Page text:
Googlers Beverly Yang and Gleh Jeh presented a paper, "Retroactive Answering of Search Queries" (PDF), at WWW 2006 that discusses an interesting idea around recommendations for web search.
The authors built a prototype that "retroactively answers queries from a user's history as new results arise." It is a little like automatically constructing Google Alerts for searchers and informing each person of any interesting, new results. Yang and Jeh say that they want to "focus on and address known, specific user needs" by "making web page recommendations corresponding to specific past queries."
The system itself is pretty straightforward. "Standing interests" are determined by queries that have a lot of activity (e.g. > 8 clicks on search results, > 3 refinements of the query, and repeated searches on the query). For each standing interest, the prototype tries to find new results with high PageRank for the query, then presents those results as recommendations.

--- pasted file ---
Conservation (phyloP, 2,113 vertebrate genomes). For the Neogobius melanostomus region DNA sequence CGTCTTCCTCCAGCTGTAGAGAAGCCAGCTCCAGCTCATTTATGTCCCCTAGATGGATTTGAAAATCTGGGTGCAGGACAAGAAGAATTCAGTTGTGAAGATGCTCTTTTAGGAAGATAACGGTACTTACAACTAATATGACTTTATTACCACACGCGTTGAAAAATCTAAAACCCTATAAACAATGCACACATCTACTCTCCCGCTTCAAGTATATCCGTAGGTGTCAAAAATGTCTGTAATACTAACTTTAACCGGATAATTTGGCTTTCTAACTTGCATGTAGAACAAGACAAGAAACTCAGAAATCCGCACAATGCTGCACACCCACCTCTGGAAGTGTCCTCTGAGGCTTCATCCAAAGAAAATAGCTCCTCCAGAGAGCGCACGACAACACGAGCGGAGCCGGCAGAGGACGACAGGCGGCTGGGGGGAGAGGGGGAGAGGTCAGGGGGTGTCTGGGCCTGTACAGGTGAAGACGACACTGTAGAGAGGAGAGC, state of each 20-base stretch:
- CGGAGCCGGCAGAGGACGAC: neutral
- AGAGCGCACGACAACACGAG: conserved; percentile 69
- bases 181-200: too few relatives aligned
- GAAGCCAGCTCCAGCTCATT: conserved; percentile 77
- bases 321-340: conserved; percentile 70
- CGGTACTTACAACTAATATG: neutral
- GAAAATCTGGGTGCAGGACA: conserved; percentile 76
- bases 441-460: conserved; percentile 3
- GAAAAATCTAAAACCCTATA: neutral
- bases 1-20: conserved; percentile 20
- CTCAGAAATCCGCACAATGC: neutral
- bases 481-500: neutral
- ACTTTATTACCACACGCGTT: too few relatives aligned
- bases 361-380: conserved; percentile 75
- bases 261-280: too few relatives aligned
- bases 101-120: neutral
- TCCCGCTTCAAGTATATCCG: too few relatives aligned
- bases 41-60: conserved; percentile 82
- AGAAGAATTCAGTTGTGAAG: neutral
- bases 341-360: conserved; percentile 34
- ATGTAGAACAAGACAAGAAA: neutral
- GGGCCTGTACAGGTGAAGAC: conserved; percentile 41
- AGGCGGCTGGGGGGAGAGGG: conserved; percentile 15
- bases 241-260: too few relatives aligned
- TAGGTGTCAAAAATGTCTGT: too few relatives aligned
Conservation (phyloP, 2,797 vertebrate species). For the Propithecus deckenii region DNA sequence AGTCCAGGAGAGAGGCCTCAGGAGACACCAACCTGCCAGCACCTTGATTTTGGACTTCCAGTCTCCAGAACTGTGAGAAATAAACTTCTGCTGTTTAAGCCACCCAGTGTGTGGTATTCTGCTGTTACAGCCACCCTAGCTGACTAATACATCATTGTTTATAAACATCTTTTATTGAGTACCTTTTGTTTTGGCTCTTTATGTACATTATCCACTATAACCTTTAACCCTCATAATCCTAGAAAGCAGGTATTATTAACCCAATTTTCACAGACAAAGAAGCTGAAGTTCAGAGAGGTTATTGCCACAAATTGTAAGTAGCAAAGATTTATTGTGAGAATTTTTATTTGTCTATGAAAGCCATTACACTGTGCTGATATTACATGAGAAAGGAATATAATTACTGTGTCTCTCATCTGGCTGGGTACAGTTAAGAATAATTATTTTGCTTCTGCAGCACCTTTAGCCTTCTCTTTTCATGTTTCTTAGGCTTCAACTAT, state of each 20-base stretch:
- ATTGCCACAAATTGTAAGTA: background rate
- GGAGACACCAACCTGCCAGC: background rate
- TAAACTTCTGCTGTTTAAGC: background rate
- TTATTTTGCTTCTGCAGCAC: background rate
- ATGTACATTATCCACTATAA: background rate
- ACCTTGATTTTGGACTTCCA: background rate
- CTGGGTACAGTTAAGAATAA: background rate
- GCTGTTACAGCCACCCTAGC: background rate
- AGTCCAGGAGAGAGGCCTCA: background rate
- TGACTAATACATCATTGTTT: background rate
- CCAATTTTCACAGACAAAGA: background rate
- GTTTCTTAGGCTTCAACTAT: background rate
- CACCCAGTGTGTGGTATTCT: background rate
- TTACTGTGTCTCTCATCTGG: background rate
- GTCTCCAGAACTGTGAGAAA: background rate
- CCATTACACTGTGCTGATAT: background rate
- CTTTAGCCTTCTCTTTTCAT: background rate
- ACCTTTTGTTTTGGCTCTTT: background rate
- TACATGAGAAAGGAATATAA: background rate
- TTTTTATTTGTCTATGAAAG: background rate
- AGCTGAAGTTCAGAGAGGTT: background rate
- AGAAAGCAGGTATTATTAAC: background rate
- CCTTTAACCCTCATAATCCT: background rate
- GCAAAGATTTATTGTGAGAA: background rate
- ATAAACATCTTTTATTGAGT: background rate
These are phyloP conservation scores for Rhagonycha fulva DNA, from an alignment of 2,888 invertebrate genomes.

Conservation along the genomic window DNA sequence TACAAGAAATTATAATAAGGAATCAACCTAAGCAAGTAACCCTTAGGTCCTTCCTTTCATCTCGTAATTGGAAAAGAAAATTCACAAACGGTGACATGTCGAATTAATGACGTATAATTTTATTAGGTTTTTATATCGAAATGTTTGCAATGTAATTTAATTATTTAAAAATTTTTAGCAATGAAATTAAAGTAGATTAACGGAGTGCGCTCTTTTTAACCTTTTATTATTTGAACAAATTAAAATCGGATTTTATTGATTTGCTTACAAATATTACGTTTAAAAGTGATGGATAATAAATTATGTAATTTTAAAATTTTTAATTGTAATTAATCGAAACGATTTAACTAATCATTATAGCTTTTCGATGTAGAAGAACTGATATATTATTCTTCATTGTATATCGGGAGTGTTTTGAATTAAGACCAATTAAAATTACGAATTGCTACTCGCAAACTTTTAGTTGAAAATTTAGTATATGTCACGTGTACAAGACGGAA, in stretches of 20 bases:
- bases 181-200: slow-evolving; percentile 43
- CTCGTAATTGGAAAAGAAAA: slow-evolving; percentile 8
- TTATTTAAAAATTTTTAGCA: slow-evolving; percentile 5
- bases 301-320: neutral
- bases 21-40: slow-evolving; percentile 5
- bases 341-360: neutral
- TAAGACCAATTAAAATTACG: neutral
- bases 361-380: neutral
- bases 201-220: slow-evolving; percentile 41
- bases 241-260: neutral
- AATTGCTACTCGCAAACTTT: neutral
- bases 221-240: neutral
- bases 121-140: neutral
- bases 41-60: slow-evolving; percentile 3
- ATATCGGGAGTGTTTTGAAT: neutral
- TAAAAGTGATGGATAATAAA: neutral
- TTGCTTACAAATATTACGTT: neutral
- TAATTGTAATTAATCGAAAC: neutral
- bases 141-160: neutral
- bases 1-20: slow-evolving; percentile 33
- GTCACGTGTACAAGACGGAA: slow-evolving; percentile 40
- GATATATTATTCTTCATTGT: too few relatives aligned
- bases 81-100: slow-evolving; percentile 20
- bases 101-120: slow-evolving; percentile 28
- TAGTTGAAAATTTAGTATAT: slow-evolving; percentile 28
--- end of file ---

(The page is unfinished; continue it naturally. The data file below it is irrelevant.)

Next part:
One interesting result from the quick user study described in the paper was that rank -- how high the search result appears on the search result page -- was inversely correlated with perceived recommendation quality.
I think this may be best explained by people wanting the recommendations to help them discover things they would not have found on their own. The best recommendations are new, surprising, and useful. If I can find it easily myself because it shows up high on search results, that is not new, surprising, or useful.
The paper does not explore using data about what other people have found for the recommendations. That is unfortunate. In my experience, the most surprising and useful recommendations come from other people.
The paper does focus quite a bit on the problem of identifying these "standing interests", queries that a particular user does again and again. This seems similar to building a user subject interest profile (e.g. I like geeky computer and business stuff), but much more specific. As the authors briefly point out, the "automatic identification of standing interests in the form of specific queries can be especially valuable in ads targeting."